February 9, 2009

Should I Stay or Should I Go?

In Acts 20 Paul is meeting with many of the leaders from the church in Ephesus. He is kindling the flames of what God has done (and is doing) in their lives and letting them know it is now time for him to head to Jerusalem, where he is almost certain that "jail and suffering lie ahead". Then he informs them that "none of you to whom I have preached the Kingdom will ever see me again". Ouch! Never?

Paul's friends are beside themselves. As they pray for him they cry, embrace, and are heavy-hearted. They are grieved at the thought of never seeing him again. But after all their goodbyes, Paul gets on a ship and heads toward Jerusalem. On this journey (recorded in Acts 21) they make several stops. It's interesting that at every location there is someone prophesying that "Paul should not go on to Jerusalem". A group of disciples, Philip's daughters, a prophet named Agabus - they all told Paul that he needed a change of plans, a different itinerary and destination. At this point most of us would have been driven to our knees to prayerfully wonder, "Should I stay...or should I go?" Not Paul. Finally he had to speak up. As they are weeping and begging him not to go, he says, "Why all this weeping? You are breaking my heart! For I am ready not only to be jailed at Jerusalem but also to die for the sake of the Lord Jesus. The will of the Lord be done." And the next thing we know (Acts 21:15) Luke tells us "...we packed our things and left for Jerusalem."

So the question that comes to me is, "Who's wrong?" Was Paul just being stubborn and pig-headed? I mean, person after person is saying the same thing to him. They're prophesying and saying, "You shouldn't go!" Is Paul too prideful to listen? Is he too ignorant to heed advice? Or is it that most of us - even prophets - can mistakenly equate danger and uncertainty as signs to run the other way? Think about it. Paul himself was the first to say that he was most likely going to be walking into trouble - "And now I am going to Jerusalem, drawn there irresistibly by the Holy Spirit, not knowing what awaits me, except that the Holy Spirit has told me in city after city that jail and suffering lie ahead." Paul didn't need all these people telling him what was going to happen. He knew! But for some reason everyone else was seeing this as a reason to alter the plan of action. Everyone else seem to think this was God saying, "Don't go!" Paul saw it differently.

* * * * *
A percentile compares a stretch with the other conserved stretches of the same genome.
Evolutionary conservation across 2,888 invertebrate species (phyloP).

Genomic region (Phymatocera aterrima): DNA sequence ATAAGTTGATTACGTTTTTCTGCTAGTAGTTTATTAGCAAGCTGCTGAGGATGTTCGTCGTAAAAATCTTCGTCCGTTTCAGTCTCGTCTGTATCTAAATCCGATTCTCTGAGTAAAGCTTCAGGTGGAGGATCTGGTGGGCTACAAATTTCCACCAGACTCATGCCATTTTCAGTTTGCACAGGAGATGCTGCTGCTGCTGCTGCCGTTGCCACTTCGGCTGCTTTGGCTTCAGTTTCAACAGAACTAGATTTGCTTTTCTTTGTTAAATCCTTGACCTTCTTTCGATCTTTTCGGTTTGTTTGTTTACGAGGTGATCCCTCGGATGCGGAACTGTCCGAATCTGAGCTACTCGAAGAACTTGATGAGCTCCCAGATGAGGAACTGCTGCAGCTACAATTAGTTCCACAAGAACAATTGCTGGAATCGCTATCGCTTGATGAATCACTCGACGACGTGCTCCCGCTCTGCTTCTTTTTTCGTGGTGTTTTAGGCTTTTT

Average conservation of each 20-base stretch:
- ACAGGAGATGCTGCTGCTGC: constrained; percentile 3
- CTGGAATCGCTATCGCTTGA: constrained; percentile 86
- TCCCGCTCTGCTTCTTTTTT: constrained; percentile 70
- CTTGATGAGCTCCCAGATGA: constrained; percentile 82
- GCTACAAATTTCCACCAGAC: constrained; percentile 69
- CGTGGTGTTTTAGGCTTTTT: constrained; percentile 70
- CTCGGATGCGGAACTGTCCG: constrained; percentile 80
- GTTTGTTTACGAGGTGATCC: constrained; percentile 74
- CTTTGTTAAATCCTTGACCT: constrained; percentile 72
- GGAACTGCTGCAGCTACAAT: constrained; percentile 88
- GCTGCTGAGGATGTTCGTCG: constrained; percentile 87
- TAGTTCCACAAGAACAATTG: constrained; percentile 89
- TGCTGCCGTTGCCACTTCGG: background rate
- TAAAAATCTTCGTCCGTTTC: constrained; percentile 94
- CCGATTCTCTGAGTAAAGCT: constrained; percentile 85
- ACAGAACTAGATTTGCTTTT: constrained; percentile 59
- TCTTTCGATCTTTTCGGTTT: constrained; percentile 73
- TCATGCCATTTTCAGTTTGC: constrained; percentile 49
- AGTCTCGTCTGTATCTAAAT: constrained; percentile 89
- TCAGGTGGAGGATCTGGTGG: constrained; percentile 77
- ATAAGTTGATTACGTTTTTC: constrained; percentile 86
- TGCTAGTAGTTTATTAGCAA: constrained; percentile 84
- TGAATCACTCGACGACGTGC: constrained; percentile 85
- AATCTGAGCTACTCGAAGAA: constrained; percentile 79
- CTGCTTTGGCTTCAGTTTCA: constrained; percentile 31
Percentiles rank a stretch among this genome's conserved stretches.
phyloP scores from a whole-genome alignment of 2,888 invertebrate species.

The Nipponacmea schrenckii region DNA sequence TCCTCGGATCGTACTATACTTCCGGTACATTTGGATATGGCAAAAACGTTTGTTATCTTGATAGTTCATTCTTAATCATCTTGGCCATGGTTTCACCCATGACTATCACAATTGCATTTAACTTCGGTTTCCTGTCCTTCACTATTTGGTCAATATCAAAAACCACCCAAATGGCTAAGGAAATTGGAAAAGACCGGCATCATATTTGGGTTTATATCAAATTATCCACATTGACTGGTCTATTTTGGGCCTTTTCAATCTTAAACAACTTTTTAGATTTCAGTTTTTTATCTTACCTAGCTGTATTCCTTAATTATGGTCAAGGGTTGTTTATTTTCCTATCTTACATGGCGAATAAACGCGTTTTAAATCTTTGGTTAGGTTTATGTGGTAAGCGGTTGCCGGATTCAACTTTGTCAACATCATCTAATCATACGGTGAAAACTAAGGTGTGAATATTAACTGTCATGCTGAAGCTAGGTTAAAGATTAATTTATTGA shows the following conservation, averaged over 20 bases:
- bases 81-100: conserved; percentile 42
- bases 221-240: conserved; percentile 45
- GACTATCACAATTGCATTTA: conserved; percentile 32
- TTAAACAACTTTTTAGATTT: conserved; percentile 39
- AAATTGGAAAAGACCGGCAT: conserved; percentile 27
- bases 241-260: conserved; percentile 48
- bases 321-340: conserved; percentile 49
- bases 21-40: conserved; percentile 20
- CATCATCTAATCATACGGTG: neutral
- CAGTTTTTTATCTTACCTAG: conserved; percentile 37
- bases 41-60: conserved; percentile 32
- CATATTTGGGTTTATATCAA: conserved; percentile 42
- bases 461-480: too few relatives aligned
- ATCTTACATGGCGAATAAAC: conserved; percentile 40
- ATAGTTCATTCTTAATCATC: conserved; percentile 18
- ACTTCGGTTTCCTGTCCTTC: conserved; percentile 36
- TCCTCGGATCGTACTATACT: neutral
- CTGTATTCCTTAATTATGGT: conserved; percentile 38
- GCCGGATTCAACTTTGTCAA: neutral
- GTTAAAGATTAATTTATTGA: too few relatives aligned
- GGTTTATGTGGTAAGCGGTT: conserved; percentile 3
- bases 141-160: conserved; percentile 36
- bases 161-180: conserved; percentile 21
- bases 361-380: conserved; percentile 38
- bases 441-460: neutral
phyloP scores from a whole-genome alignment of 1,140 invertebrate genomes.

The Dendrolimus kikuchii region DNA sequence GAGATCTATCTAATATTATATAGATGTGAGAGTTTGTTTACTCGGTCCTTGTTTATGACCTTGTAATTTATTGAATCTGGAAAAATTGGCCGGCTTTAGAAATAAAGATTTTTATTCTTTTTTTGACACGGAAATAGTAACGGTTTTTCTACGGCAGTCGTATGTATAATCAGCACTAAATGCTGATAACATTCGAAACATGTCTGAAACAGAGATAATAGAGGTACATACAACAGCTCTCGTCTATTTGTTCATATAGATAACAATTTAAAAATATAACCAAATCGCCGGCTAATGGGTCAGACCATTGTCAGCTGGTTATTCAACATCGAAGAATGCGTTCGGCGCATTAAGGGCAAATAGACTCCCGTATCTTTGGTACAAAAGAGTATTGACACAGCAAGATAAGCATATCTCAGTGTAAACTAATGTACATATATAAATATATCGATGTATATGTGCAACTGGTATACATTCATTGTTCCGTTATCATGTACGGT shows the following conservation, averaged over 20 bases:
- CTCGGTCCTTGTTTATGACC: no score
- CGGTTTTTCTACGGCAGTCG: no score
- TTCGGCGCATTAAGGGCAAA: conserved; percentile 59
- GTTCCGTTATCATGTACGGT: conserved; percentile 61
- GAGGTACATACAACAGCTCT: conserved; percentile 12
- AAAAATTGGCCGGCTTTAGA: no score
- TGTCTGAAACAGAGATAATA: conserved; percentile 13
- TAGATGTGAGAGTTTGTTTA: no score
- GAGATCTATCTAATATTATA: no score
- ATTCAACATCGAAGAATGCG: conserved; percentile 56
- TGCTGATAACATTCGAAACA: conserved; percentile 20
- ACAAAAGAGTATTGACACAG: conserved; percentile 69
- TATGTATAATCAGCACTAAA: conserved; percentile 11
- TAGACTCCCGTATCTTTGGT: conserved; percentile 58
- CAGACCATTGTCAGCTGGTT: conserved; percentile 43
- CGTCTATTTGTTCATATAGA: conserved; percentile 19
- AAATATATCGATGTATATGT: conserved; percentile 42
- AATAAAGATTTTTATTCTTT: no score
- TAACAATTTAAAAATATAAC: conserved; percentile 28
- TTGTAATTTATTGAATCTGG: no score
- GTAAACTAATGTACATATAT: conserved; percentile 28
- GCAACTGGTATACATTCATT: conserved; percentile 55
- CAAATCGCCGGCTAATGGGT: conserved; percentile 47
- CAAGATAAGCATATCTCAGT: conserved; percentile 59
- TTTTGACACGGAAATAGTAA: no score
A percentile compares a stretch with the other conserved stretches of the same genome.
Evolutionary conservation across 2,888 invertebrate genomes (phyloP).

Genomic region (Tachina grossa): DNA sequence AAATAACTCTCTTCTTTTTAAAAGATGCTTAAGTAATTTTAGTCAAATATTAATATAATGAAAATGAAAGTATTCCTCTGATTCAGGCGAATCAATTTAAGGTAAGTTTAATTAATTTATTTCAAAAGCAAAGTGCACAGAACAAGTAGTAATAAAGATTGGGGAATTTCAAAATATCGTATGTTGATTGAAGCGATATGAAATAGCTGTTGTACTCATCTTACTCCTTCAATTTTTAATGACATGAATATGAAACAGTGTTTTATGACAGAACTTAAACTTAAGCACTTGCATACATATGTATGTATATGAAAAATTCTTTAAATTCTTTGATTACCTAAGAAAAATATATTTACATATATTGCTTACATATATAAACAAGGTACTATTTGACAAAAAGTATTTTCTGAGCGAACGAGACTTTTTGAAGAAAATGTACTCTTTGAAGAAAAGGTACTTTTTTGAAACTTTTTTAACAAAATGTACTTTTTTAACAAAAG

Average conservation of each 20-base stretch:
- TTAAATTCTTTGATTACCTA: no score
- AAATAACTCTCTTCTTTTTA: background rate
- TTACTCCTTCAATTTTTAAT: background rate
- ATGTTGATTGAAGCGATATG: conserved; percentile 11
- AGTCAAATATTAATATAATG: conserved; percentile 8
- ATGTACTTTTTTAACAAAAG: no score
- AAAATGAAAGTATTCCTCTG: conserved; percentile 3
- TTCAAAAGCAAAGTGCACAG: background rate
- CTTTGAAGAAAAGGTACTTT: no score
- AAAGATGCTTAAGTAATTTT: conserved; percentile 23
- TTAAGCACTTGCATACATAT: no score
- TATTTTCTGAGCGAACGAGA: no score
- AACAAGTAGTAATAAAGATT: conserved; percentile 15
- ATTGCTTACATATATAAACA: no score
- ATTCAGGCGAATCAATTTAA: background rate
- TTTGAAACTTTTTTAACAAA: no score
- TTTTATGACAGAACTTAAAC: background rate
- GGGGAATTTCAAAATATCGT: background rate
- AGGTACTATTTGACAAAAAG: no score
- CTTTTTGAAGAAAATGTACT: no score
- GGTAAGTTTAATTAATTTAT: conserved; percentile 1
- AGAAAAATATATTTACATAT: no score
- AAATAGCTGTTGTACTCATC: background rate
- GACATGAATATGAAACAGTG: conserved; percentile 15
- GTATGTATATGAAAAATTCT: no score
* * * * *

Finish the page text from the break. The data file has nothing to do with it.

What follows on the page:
I guess this reminds us that we need to be careful as to how we decipher and discern what the Holy Spirit is telling us. It also brings to our attention that we may not always know what's best for someone else - especially those we love! Sometimes it's close to impossible for us to objectively understand what the Lord may call someone to do - someone we love. We're thinking about they're well-being and their safety. They're thinking about the Kingdom of God!

There will certainly be times when we are seeking the Lord's guidance over what we're to do, how we're to do it, and He will use others to speak to us. And God's voice may not always be the loudest. But make no mistake - He speaks clearly. Make sure the voice you're listening to the most is His. Make sure that as all the voices begin to rise in an all-knowing chorus of advisement and counsel...that you are listening to the One whose mind is always set on the Kingdom. 

1 comment:

Mark said...

When Paul wanted to go into Asia, the Spirit stopped him. When he wanted to go to Jerusalem, people tried to stop him, but the Spirit didn't.

It's so important when wrestling with this question to listen to counsel, but not be swayed by counsel. Sometimes the Spirit says "stay", sometimes He says "go". We just have to be listening to Him and not be distracted by the noise.